The Thumper cam works with lots of compression, being limited to 91-93 octane E10 fuel in most of the country a different approach needs to be taken. The modern solutions are head’s with Ricardo heart shaped chambers use pictures of the L31 Vortec chamber as a visual guide. The spark plug is moved inboard as far as the valves will allow this shortens the burn distance which is time Fast Burn in other words. The plug is positioned toward the exhaust valve to catch the induced wet flow swirl off the intake valve. The far side has a beak from the squish/quench pad projecting between the valves to inhibit intake flow out the exhaust valve during overlap. This configuration is duplicated and improved on in a host of aftermarket head’s from inexpensive Chinese imports to outta sight costly domestics cast in your choice of iron or aluminum. To the end of pistons the flat top burns best, it keeps maximum area under the squish/quench pad which eases ignition, speeds the burn and heat sinks the end burn so it doesn’t go ‘PING’. Overall these features make the fuel you burn react as if it has about 5 or 6 more octanes than it is rated at, this is called mechanical octane it is a characteristic of these heart shape chambers. Aluminum head’s will take you further into the range of mechanical octane by virtue of their faster heat removal than iron. Here it’s a requirement to pump up the compression because of the quicker heat transfer will lose power compared to iron, so you have to play into the material’s strengths in this regard. The downer side is the available head gaskets needed to cushion aluminum are thicker than shim gaskets so aluminum head’s work best with either a decked block or raised compression heigh pistons, compression height being the distance from the wrist pin center to the crown of the piston. Aftermarket head’s are available with Ricardo chambers in 64cc and 76cc chambers give or take a couple cc’s either side of these numbers, this can drive on piston selection, as I previously said a flat top burns best a round dish worst (pop ups tend to interfere with flame travel but this is a different discussion from us here) the choice of champions that gives salve to play with compression ratio while keeping the great burn characteristics of the flat top is the D dish and it’s cousin the step dish. These keep the flat where it’s needed under the chamber’s squish/quench step while moving and volume needed to trim the compression ratio under the valve pocket.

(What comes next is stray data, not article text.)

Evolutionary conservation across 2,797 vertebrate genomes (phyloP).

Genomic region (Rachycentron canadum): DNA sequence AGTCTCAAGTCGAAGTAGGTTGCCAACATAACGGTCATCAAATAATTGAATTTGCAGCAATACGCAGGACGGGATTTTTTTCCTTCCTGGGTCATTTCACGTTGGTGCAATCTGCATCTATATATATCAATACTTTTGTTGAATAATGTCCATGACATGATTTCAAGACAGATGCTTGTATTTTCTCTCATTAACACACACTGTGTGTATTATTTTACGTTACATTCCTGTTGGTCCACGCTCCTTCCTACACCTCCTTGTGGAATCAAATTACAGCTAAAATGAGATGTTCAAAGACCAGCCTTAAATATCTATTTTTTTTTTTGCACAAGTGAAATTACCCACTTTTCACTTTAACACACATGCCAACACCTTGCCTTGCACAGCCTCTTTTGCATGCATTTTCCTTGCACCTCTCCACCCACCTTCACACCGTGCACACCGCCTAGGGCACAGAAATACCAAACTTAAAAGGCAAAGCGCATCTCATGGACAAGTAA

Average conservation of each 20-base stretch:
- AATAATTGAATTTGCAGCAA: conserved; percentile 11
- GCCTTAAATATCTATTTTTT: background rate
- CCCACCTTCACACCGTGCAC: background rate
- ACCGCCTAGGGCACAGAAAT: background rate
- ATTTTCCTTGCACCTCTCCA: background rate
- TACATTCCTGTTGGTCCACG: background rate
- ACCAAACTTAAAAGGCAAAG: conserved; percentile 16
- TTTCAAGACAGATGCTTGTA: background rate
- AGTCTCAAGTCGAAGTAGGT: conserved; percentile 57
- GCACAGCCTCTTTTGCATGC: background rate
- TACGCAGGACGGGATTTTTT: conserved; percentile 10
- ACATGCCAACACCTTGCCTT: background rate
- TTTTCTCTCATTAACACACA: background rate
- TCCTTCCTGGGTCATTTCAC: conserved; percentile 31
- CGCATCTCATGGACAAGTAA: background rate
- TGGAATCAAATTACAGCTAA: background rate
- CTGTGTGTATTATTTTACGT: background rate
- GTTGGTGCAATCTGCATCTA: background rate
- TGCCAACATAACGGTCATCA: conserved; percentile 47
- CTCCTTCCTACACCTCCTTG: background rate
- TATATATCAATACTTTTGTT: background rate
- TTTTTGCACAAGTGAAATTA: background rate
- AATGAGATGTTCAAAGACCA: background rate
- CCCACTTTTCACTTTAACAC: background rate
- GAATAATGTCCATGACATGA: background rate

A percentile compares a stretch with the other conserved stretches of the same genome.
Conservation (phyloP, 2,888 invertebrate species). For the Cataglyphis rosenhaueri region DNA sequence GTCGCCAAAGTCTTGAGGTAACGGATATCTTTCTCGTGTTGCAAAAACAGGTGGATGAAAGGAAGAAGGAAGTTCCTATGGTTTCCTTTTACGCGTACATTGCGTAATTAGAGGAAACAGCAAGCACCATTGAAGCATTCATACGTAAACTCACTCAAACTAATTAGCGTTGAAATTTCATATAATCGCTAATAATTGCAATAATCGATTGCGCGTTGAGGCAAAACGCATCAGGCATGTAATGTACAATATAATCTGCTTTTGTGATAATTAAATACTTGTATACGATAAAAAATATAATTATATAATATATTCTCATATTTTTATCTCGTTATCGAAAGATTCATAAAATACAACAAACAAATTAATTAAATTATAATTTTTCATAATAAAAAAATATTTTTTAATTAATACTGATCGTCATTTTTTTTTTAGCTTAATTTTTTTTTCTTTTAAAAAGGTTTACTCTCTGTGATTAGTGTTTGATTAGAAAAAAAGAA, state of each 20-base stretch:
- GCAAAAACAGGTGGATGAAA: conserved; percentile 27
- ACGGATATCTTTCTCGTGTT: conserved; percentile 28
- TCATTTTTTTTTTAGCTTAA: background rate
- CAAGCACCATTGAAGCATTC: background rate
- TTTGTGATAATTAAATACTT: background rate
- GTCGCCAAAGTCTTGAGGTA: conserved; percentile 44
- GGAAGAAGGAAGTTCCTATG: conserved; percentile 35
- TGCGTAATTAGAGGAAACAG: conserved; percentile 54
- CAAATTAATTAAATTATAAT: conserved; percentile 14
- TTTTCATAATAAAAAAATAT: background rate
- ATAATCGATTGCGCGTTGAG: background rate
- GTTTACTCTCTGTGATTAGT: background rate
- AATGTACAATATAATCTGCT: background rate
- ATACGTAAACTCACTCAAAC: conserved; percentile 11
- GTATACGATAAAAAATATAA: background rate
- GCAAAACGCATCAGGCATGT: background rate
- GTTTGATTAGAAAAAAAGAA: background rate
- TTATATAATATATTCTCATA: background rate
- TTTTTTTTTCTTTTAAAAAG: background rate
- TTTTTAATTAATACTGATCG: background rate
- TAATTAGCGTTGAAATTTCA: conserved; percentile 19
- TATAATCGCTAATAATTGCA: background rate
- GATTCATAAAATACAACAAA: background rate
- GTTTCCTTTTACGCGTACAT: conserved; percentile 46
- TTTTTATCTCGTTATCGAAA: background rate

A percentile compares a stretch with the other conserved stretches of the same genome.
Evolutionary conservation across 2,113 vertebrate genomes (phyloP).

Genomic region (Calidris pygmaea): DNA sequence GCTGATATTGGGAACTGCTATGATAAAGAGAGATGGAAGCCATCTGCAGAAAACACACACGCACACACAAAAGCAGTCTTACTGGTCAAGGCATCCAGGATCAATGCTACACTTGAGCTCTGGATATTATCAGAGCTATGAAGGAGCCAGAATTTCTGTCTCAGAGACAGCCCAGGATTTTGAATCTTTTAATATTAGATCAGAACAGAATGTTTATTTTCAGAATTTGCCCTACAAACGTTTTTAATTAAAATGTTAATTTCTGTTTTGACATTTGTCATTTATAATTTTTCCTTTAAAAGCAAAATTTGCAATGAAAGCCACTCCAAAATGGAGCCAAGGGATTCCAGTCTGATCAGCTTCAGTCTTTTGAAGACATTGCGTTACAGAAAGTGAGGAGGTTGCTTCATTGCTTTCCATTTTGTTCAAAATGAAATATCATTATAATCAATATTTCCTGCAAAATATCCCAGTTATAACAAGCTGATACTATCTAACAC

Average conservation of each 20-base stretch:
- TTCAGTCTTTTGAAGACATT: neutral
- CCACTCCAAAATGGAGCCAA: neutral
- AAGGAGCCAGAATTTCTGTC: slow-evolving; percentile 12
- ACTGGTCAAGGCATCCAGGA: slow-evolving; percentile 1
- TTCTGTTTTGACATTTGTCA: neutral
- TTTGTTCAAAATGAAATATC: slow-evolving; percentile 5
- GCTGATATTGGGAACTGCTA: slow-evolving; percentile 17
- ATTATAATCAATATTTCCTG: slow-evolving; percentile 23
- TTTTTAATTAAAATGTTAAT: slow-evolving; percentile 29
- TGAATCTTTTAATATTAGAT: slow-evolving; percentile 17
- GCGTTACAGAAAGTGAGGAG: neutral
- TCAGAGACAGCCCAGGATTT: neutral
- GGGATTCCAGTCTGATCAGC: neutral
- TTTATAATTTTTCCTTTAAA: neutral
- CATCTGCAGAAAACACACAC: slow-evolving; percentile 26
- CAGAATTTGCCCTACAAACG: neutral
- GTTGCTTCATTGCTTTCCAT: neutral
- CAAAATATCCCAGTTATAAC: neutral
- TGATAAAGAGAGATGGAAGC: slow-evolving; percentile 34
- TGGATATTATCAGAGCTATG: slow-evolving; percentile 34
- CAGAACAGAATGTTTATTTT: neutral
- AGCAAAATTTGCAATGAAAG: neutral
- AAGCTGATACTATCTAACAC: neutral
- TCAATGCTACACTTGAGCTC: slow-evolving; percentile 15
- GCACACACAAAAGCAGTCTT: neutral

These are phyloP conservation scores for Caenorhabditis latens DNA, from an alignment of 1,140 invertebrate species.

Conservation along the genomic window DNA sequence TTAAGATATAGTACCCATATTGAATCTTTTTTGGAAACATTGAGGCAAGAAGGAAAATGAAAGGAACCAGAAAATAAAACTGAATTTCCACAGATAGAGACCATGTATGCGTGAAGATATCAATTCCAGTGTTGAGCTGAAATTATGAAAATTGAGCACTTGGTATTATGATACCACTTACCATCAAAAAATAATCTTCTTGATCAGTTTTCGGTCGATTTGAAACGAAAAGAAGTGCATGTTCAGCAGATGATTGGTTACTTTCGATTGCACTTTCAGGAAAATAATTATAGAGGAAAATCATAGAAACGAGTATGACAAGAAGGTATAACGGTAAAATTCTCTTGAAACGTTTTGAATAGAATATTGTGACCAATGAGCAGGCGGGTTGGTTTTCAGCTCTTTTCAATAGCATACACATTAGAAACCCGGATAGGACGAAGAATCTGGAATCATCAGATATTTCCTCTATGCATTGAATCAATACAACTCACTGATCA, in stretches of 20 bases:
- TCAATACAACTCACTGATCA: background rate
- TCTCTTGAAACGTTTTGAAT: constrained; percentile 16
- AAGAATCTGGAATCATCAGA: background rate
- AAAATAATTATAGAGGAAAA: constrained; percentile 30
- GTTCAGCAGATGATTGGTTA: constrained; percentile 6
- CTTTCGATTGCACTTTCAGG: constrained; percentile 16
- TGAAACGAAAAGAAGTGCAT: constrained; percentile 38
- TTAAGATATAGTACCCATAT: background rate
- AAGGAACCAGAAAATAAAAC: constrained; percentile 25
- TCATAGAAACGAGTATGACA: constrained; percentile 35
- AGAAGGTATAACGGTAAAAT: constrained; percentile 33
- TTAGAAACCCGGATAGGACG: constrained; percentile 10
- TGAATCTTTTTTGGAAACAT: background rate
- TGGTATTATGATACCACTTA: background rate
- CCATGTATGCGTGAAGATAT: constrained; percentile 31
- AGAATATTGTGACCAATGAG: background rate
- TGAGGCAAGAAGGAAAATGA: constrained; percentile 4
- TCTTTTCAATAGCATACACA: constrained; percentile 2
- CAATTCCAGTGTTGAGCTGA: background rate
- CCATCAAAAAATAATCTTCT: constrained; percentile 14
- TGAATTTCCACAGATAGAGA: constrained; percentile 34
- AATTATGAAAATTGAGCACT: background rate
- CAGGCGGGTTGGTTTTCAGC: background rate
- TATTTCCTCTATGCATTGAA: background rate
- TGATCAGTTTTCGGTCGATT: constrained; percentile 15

I know this is a long technical read but building engines in the 21st century isn’t like the good old days.

Within the Comp family of cams the XE series with their wider LSA and short ramps works better that the Thumper where actual performance is required rather the that 60’s sound that depends on 11 to one or greater compression ratios. My recommendation for street performance or marine short of racing is don’t use an LSA under 110 degrees. This keeps the bottom end torque up with little impact at the top end power and its friendlier if you have power brakes.

Bring you plans here before spending your had earned cash, there are quite a few guys here with a lot of knowledge that can keep you out of trouble.

Bogie
 

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Educate yourself so that you will be more prepared and question the information and recommendations from so called experts. Wonder if they are selling a bill of goods and recommending products to sell rather than the products that will produce the required results. You may have bought the most expensive parts but not the parts that produce your intended results. Going to an expert that has proven their expertise with a winning track record (David Vizzard) has the research and dyno results with years of experience is probably the most cost effective way of achieving your goals. He has amassed a significant amount of research that translated into winning results. His thousands of articles & publications is extensive.
Reading his books unlocks a lot of facts and debunks even more myths, all the while backed up with real world tested results. Let's be honest, most people don't have the time, money, and expertise to achieve the results that a lifetime researcher and engine builder has.
I found it the most cost effective to go to such experts and heed their recommendations if they will in fact release such knowledge.
Nothing sounds better than high reving engine!
 

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Many different engine combinations can produce the results you want. I had a balanced and blueprints 350 bored .040. Fuelie heads, 461X ported, 2 four barrels, ignition curved to match the comp cams 268. Turbo 400 and 3:73 posi in a 69 Camaro. I helped a buddy build a 455 Olds with just a cam and headers. Both cars were fun from a light. The Camaro reving through the gears while the 442 just ate up assault with gobs of torque. Amazing what 100 cubic Inches more does. The 442 had less engine work than the Camaro and ran with it all the way. Whoever got off the line 1st usually won.
Next is a 265 bored .060 with 11.5 compression, ( must index the plugs to avoid pistons hitting spark plugs & closing the gaps ) since the 461x heads have a low plug location, line bored, decked, crank turned and indexed with stroke corrected, 461x fuelie heads, ported, screw in studs, guide plates, victor junior with 750 holley, vacuum secondaries. A lunati cam 300 duration .500 lift, 110 LSA, 230 @ .050. Running steel shim head gaskets .Running a turbo 400 with 3500 stall and 4:56 posi. Different animal all together. It was built for high rpm since small cubes have no torque. It is fun to drive and I expected no torque at low rpms. But at 3200 on up it is a wicked beast. Just goes to show what you're after, someone has probably perfected it. You just have to find him.